One of the next obvious steps for researchers is to attempt to detect signs of life on them, although the technology to directly determine if anything is living that far away has yet to be developed.
In the meantime, studies are underway to help determine the best candidates to focus on, using what we know about life on Earth, and what information we can currently gather from the exoplanets themselves.
Previous studies done on ocean circulation that might occur in an ocean on an exoplanet have so far assumed that both salinity and ocean depth would be similar to what we have here on Earth.
However, a new study, conducted at the University of East Anglia in Norwich, England, took a look at salinity levels that would be higher than what is found in Earth’s oceans, and found that a saltier ocean could actually make for a better environment to support life.
Ocean salinity is one of the major drivers behind ocean currents: on Earth, warm waters flow toward the poles, where they cool and sink to the ocean floor, then begin to circulate back toward the equator.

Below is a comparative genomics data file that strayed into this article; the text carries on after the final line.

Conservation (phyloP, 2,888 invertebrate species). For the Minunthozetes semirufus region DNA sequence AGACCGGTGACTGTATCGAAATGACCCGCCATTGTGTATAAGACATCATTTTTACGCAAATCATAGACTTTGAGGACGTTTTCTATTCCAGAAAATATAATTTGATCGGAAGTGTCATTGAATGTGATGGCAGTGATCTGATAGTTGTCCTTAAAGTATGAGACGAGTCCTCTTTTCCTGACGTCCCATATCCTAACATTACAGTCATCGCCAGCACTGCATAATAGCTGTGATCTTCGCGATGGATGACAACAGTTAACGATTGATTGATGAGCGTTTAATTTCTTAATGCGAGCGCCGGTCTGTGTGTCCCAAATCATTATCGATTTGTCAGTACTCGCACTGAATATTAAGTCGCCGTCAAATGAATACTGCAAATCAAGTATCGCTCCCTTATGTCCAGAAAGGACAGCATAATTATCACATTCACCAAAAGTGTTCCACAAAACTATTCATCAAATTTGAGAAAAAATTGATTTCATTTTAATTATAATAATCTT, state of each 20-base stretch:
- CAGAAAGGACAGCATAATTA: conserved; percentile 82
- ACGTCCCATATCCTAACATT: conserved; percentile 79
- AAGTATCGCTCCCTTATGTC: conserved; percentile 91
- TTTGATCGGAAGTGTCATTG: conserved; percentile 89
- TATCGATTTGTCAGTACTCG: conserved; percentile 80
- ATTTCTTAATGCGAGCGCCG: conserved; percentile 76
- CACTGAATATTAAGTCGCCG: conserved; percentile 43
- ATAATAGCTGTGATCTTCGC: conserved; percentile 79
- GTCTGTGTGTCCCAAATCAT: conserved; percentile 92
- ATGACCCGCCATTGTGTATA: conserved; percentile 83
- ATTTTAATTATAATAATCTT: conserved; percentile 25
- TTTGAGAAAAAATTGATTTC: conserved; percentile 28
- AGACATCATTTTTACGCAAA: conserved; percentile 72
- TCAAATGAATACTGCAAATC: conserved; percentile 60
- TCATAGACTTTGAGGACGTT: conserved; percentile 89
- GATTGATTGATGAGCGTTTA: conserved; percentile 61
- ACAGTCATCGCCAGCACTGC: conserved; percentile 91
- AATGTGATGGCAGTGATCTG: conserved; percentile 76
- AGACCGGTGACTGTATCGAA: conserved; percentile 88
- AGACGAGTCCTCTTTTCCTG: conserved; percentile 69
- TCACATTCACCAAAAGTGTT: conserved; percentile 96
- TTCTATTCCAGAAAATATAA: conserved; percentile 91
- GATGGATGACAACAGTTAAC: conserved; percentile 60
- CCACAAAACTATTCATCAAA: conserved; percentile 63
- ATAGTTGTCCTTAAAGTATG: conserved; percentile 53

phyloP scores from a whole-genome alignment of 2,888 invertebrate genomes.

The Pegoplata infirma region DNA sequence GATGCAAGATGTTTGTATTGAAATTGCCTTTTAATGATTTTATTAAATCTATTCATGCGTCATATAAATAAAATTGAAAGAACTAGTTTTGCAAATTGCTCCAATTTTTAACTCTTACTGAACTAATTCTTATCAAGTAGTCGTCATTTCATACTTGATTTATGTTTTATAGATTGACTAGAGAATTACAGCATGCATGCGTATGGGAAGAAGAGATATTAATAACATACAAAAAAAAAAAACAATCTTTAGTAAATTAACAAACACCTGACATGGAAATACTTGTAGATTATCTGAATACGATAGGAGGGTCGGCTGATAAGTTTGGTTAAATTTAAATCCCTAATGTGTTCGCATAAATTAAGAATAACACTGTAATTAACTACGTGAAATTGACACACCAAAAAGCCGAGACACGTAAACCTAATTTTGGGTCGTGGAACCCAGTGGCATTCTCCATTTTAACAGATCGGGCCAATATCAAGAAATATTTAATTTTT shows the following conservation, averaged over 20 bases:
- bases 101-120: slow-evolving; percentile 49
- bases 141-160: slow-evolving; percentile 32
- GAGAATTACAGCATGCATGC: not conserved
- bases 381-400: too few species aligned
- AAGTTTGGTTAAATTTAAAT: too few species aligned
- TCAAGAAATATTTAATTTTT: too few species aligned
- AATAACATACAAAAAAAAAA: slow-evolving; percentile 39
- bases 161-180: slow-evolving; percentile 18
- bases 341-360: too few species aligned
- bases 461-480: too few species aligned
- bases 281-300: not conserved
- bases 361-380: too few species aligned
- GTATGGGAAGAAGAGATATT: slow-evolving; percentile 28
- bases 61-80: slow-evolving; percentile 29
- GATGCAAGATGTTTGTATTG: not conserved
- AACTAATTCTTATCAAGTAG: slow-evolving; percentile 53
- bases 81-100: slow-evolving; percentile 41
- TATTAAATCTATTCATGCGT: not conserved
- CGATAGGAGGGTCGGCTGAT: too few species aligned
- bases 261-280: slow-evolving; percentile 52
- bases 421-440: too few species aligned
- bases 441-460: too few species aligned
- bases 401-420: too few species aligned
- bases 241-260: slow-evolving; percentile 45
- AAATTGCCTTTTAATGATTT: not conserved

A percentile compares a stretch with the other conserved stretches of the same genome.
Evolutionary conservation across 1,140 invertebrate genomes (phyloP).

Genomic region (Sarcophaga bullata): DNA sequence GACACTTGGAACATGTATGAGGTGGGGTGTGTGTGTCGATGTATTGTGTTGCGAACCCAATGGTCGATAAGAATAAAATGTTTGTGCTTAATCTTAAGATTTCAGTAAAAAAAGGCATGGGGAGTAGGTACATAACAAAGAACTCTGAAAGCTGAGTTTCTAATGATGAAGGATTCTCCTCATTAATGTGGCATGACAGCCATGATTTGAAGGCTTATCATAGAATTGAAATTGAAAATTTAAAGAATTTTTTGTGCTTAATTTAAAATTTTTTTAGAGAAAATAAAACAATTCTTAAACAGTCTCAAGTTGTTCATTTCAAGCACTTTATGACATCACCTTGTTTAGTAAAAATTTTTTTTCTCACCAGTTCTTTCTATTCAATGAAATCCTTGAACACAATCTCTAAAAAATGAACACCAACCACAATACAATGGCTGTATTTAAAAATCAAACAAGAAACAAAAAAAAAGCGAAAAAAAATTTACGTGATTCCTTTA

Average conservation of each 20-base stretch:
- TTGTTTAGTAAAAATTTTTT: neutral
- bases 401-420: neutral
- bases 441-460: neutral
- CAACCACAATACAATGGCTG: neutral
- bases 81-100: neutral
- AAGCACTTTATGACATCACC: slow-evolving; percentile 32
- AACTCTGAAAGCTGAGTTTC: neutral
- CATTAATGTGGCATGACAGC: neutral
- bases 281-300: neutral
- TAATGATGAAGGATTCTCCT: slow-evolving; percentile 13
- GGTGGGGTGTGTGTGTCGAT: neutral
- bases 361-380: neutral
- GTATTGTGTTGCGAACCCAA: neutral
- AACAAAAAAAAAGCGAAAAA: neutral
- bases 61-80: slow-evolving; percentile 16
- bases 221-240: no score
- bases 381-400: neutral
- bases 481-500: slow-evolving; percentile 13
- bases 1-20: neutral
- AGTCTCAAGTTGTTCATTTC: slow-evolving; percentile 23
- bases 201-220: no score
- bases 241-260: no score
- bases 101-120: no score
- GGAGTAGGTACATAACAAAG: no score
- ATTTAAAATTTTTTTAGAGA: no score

The study found that if a planet’s oceans were much saltier than Earth’s, the opposite would be true, with the ocean floor being flooded with warm water and causing warming at the poles — increasing the planet’s habitability for potential lifeforms if it’s orbit lies outside the system’s “Goldilocks Zone”, the distance from a given star where the temperature is neither too hot, nor too cold.
“Previous studies on ocean circulation on other planets have made the assumption that fundamental ocean properties – such as the salinity and depth of water – would be similar to that on Earth,” explains study co-author David Stevens.
“We wanted to find out what might be happening on other planets which might appear superficially similar to Earth, but where conditions such as salinity are radically different to our own planet… Our research helps to answer whether or not these planets could sustain alien life.”
Another research team from the University of Washington, has developed a planetary habitability index, based on how an exoplanet appears as it transits the face of the star it orbits.
However, when Earth’s data was applied to the “Habitability Index for Transiting Exoplanets” (HITE), it was found that our home was only had an 82 percent likelihood of being habitable.
This could be an important indicator in the likelihood of other exoplanets harboring life, as there are not only a number of candidates with a similar probability to Earth’s, but there are also planets that have significantly higher indexes, with probabilities ranging between 92 and 96 percent.